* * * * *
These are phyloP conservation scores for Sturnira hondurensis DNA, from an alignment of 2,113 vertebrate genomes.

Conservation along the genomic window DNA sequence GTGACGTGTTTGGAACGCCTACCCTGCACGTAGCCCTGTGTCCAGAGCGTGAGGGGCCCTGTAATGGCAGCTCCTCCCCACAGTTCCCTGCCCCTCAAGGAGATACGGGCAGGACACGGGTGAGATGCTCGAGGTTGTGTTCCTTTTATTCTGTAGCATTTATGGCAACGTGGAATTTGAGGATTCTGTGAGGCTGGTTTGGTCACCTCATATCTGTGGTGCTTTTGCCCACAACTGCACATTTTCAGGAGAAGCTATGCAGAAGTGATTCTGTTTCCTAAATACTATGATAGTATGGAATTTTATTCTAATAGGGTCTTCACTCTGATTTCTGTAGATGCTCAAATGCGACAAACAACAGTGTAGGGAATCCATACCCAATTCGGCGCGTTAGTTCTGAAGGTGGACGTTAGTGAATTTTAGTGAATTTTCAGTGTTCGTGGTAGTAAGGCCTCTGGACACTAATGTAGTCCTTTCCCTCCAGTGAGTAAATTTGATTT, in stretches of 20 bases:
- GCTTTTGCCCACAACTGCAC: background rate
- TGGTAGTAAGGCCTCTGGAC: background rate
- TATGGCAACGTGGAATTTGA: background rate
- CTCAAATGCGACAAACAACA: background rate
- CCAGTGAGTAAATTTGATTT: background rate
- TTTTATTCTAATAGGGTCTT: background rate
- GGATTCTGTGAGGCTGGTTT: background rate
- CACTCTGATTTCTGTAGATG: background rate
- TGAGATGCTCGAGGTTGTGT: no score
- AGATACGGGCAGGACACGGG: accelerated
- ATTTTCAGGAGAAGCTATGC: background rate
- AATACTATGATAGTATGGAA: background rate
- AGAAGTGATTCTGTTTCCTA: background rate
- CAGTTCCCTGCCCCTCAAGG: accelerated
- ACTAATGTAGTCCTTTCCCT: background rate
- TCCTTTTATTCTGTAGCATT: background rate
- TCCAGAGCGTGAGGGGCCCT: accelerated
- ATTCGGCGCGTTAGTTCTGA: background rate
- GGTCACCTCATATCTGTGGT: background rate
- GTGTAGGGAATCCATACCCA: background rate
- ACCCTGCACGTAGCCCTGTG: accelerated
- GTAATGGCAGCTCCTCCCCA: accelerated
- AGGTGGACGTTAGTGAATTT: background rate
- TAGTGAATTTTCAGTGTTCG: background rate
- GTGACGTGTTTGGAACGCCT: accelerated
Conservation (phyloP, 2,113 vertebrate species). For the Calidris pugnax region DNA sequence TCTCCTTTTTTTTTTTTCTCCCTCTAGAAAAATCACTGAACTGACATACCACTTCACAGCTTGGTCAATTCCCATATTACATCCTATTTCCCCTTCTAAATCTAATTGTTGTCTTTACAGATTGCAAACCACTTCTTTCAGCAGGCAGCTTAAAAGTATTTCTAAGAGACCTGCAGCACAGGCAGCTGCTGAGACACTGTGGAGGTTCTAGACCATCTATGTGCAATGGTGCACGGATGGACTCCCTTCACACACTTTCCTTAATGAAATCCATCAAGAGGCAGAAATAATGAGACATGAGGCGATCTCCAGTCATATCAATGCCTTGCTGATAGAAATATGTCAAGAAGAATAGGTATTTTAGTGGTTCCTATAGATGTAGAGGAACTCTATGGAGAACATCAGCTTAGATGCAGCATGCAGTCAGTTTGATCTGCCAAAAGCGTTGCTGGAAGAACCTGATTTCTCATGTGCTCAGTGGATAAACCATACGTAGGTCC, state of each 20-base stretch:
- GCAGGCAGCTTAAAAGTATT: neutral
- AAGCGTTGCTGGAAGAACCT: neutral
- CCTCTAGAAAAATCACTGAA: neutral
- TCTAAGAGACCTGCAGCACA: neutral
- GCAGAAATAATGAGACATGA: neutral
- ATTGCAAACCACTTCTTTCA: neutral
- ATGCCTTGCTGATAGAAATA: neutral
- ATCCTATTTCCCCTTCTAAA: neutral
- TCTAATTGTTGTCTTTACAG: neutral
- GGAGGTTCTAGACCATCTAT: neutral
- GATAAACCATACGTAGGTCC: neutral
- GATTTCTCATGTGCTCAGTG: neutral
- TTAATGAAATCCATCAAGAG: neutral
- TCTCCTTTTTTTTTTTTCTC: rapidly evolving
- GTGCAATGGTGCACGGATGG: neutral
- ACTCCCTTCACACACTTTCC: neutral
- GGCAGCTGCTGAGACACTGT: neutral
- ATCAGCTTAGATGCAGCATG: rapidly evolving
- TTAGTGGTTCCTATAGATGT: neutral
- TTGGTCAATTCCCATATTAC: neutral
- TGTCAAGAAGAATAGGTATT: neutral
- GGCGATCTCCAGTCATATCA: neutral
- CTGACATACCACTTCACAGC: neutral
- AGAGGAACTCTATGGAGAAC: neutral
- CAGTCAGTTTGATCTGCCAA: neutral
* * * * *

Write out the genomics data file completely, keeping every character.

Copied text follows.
These are phyloP conservation scores for Sturnira hondurensis DNA, from an alignment of 2,113 vertebrate genomes.

Conservation along the genomic window DNA sequence GTGACGTGTTTGGAACGCCTACCCTGCACGTAGCCCTGTGTCCAGAGCGTGAGGGGCCCTGTAATGGCAGCTCCTCCCCACAGTTCCCTGCCCCTCAAGGAGATACGGGCAGGACACGGGTGAGATGCTCGAGGTTGTGTTCCTTTTATTCTGTAGCATTTATGGCAACGTGGAATTTGAGGATTCTGTGAGGCTGGTTTGGTCACCTCATATCTGTGGTGCTTTTGCCCACAACTGCACATTTTCAGGAGAAGCTATGCAGAAGTGATTCTGTTTCCTAAATACTATGATAGTATGGAATTTTATTCTAATAGGGTCTTCACTCTGATTTCTGTAGATGCTCAAATGCGACAAACAACAGTGTAGGGAATCCATACCCAATTCGGCGCGTTAGTTCTGAAGGTGGACGTTAGTGAATTTTAGTGAATTTTCAGTGTTCGTGGTAGTAAGGCCTCTGGACACTAATGTAGTCCTTTCCCTCCAGTGAGTAAATTTGATTT, in stretches of 20 bases:
- GCTTTTGCCCACAACTGCAC: background rate
- TGGTAGTAAGGCCTCTGGAC: background rate
- TATGGCAACGTGGAATTTGA: background rate
- CTCAAATGCGACAAACAACA: background rate
- CCAGTGAGTAAATTTGATTT: background rate
- TTTTATTCTAATAGGGTCTT: background rate
- GGATTCTGTGAGGCTGGTTT: background rate
- CACTCTGATTTCTGTAGATG: background rate
- TGAGATGCTCGAGGTTGTGT: no score
- AGATACGGGCAGGACACGGG: accelerated
- ATTTTCAGGAGAAGCTATGC: background rate
- AATACTATGATAGTATGGAA: background rate
- AGAAGTGATTCTGTTTCCTA: background rate
- CAGTTCCCTGCCCCTCAAGG: accelerated
- ACTAATGTAGTCCTTTCCCT: background rate
- TCCTTTTATTCTGTAGCATT: background rate
- TCCAGAGCGTGAGGGGCCCT: accelerated
- ATTCGGCGCGTTAGTTCTGA: background rate
- GGTCACCTCATATCTGTGGT: background rate
- GTGTAGGGAATCCATACCCA: background rate
- ACCCTGCACGTAGCCCTGTG: accelerated
- GTAATGGCAGCTCCTCCCCA: accelerated
- AGGTGGACGTTAGTGAATTT: background rate
- TAGTGAATTTTCAGTGTTCG: background rate
- GTGACGTGTTTGGAACGCCT: accelerated
Conservation (phyloP, 2,113 vertebrate species). For the Calidris pugnax region DNA sequence TCTCCTTTTTTTTTTTTCTCCCTCTAGAAAAATCACTGAACTGACATACCACTTCACAGCTTGGTCAATTCCCATATTACATCCTATTTCCCCTTCTAAATCTAATTGTTGTCTTTACAGATTGCAAACCACTTCTTTCAGCAGGCAGCTTAAAAGTATTTCTAAGAGACCTGCAGCACAGGCAGCTGCTGAGACACTGTGGAGGTTCTAGACCATCTATGTGCAATGGTGCACGGATGGACTCCCTTCACACACTTTCCTTAATGAAATCCATCAAGAGGCAGAAATAATGAGACATGAGGCGATCTCCAGTCATATCAATGCCTTGCTGATAGAAATATGTCAAGAAGAATAGGTATTTTAGTGGTTCCTATAGATGTAGAGGAACTCTATGGAGAACATCAGCTTAGATGCAGCATGCAGTCAGTTTGATCTGCCAAAAGCGTTGCTGGAAGAACCTGATTTCTCATGTGCTCAGTGGATAAACCATACGTAGGTCC, state of each 20-base stretch:
- GCAGGCAGCTTAAAAGTATT: neutral
- AAGCGTTGCTGGAAGAACCT: neutral
- CCTCTAGAAAAATCACTGAA: neutral
- TCTAAGAGACCTGCAGCACA: neutral
- GCAGAAATAATGAGACATGA: neutral
- ATTGCAAACCACTTCTTTCA: neutral
- ATGCCTTGCTGATAGAAATA: neutral
- ATCCTATTTCCCCTTCTAAA: neutral
- TCTAATTGTTGTCTTTACAG: neutral
- GGAGGTTCTAGACCATCTAT: neutral
- GATAAACCATACGTAGGTCC: neutral
- GATTTCTCATGTGCTCAGTG: neutral
- TTAATGAAATCCATCAAGAG: neutral
- TCTCCTTTTTTTTTTTTCTC: rapidly evolving
- GTGCAATGGTGCACGGATGG: neutral
- ACTCCCTTCACACACTTTCC: neutral
- GGCAGCTGCTGAGACACTGT: neutral
- ATCAGCTTAGATGCAGCATG: rapidly evolving
- TTAGTGGTTCCTATAGATGT: neutral
- TTGGTCAATTCCCATATTAC: neutral
- TGTCAAGAAGAATAGGTATT: neutral
- GGCGATCTCCAGTCATATCA: neutral
- CTGACATACCACTTCACAGC: neutral
- AGAGGAACTCTATGGAGAAC: neutral
- CAGTCAGTTTGATCTGCCAA: neutral